To that end, preparation should always be seriously considered if you’re interested in preserving your landscape. Do research on the plants you have on your property, and learn if they need special protection. Buy the materials you need to provide protection as necessary.

Trees that are well maintained on a regular basis will have a better chance against a cold snap. This is true of saplings and long-established trees alike.

Basic tree care performed regularly strengthens trees against the freeze.

  • Mulch – Maintaining a layer of mulch around a tree is one way to help it year-round. A layer of mulch can protect the roots of a tree during extreme cold. When soil thaws after a deep freeze, roots can be pushed to the surface, exposing them to pests, disease, and weather in the future. Mulch can protect against this.
  • Fertilize the soil at the right time – Keeping your soil properly fertilized will help a tree in the long run. However, it’s important to keep in mind when you’re fertilizing the soil. Doing so at the tail-end of Summer can leave your trees tender going into the colder months. When a cold snap does hit, tender trees can suffer major damage from splitting bark.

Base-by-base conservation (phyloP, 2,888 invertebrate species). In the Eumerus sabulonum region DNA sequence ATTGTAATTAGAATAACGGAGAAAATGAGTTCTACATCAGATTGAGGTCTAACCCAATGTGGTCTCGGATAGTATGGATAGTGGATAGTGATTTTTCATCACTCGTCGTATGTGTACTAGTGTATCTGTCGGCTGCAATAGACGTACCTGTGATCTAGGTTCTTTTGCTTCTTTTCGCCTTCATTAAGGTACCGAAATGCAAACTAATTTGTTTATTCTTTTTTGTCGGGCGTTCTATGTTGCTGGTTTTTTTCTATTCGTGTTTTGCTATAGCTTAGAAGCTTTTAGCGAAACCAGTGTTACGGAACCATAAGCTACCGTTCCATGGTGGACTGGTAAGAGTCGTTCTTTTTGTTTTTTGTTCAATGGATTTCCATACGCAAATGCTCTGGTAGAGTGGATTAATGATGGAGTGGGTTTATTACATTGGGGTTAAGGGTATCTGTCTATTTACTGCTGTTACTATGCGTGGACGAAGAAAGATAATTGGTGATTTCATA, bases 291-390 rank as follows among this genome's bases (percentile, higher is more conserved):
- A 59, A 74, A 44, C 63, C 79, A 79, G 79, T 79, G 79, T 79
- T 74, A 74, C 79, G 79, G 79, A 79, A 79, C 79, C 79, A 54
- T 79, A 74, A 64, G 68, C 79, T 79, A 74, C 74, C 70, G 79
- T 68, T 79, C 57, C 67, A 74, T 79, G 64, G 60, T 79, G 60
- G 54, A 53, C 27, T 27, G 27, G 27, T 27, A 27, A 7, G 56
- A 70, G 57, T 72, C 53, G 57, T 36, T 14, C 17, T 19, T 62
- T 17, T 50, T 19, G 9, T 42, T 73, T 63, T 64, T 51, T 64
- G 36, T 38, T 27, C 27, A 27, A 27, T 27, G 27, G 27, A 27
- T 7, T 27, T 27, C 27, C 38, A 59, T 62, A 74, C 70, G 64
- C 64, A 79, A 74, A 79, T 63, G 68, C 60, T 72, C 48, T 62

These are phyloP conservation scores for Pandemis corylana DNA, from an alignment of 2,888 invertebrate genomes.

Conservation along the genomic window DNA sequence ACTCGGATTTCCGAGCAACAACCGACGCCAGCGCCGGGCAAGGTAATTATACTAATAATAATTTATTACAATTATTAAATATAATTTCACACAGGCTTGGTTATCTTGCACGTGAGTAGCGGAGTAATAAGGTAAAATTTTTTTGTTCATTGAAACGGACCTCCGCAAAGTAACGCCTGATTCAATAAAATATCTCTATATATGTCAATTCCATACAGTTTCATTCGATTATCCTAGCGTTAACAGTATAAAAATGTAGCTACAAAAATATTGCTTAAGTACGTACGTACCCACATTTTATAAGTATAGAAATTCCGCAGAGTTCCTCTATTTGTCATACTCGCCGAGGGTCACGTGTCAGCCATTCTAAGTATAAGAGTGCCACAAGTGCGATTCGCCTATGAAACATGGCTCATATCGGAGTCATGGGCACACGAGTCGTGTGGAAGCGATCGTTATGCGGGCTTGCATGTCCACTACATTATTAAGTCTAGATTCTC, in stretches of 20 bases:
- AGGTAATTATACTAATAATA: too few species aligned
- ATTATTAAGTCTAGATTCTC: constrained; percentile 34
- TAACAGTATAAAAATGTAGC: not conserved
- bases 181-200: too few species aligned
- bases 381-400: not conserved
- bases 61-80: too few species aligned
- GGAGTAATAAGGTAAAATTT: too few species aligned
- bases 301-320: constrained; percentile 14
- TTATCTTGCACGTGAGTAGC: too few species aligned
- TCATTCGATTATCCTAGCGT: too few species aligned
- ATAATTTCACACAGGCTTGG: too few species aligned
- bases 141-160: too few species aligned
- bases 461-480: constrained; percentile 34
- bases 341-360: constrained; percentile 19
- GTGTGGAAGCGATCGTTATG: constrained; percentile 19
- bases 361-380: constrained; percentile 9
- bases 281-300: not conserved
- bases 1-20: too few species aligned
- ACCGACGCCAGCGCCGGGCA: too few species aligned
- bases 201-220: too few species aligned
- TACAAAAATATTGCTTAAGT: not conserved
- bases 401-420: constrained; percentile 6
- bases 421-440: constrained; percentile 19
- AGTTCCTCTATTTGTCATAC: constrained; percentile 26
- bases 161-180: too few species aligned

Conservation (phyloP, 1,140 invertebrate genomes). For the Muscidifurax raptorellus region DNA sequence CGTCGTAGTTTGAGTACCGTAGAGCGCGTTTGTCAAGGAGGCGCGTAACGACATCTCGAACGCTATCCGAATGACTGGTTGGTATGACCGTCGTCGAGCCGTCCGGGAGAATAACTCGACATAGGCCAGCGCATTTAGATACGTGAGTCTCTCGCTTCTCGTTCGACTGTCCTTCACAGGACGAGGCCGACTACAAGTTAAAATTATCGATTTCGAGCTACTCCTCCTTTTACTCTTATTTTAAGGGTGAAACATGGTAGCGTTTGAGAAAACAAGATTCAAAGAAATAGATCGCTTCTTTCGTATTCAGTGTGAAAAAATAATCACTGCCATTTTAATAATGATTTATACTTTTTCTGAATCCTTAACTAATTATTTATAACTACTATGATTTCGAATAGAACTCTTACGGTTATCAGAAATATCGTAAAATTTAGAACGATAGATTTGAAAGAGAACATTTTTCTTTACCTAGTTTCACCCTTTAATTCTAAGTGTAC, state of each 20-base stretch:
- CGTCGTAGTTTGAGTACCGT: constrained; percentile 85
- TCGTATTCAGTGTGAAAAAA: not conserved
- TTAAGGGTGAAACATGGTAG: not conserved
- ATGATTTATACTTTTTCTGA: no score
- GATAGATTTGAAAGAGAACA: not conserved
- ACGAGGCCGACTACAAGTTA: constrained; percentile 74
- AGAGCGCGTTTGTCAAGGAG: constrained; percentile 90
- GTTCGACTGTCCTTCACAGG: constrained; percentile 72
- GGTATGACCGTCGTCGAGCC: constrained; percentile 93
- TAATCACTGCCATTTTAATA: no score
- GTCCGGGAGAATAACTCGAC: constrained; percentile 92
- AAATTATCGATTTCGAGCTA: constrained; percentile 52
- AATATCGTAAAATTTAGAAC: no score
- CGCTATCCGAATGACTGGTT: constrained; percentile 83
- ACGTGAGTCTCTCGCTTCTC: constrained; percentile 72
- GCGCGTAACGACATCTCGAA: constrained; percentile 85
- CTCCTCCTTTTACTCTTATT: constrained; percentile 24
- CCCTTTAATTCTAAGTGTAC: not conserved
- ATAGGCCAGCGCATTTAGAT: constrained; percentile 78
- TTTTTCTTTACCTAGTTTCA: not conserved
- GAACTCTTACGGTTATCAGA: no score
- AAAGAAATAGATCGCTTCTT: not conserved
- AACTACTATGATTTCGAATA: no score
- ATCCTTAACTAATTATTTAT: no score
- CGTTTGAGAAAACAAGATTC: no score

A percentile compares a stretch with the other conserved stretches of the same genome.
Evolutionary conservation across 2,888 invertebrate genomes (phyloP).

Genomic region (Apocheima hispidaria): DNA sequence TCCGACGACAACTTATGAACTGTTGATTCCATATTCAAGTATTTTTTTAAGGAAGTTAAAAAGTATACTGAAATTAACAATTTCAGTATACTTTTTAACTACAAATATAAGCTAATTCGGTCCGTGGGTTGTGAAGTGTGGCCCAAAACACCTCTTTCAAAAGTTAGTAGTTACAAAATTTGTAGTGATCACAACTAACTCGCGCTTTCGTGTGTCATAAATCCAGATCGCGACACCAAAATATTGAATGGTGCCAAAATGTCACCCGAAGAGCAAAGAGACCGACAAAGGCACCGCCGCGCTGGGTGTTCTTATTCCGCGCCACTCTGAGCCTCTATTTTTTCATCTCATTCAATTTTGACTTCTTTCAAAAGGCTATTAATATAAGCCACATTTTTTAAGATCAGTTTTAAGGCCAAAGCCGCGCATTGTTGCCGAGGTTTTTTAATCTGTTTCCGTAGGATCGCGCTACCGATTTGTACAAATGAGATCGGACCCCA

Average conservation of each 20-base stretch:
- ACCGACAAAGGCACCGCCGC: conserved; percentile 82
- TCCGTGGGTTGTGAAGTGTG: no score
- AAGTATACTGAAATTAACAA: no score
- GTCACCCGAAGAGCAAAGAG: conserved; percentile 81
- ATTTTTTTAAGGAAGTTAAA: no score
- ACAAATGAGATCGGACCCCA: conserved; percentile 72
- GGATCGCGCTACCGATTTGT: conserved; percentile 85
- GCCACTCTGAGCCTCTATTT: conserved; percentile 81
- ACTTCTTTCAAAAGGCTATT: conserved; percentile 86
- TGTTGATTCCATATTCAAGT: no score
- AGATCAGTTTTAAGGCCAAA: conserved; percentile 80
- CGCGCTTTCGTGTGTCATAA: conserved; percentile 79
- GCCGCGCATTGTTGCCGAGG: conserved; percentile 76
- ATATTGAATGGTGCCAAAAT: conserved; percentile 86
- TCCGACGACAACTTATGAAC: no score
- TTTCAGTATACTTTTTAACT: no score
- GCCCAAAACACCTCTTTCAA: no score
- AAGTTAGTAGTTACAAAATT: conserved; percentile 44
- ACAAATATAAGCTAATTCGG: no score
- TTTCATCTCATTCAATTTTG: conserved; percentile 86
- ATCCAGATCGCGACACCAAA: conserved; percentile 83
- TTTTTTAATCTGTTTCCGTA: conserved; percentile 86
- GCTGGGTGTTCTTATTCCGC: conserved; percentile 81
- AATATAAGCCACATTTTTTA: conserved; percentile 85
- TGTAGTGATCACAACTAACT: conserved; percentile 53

• Deep watering – Regularly watering a tree is vital, particularly in California when the rain doesn’t always deliver. However, you might be surprised to learn that it can help to water a tree before a cold snap. Moist soil radiates warmth more than dry soil. If you hear about the weather turning harsh a few days in advance, deeply watering the tree is one of your best options. After an overnight cold snap, the sun can warm moist soil more effectively. This is particularly valuable to citrus trees, and commercial growers use this to preserve their fields.

When temperatures drop overnight, this orange could be frozen solid within hours.

Picking fruit early may be the only way to save it.

If you know a cold front is passing through and bringing freezing temps with it, then the fruit on your trees is in danger. If you think of oranges and lemons as small containers filled with water, it’s obvious what will happen when they are exposed to extreme cold. You can lose an entire tree’s worth of fruit in hours in sustained cold snap. It’s best to pick what you can as early as you can before the cold ruins your harvest.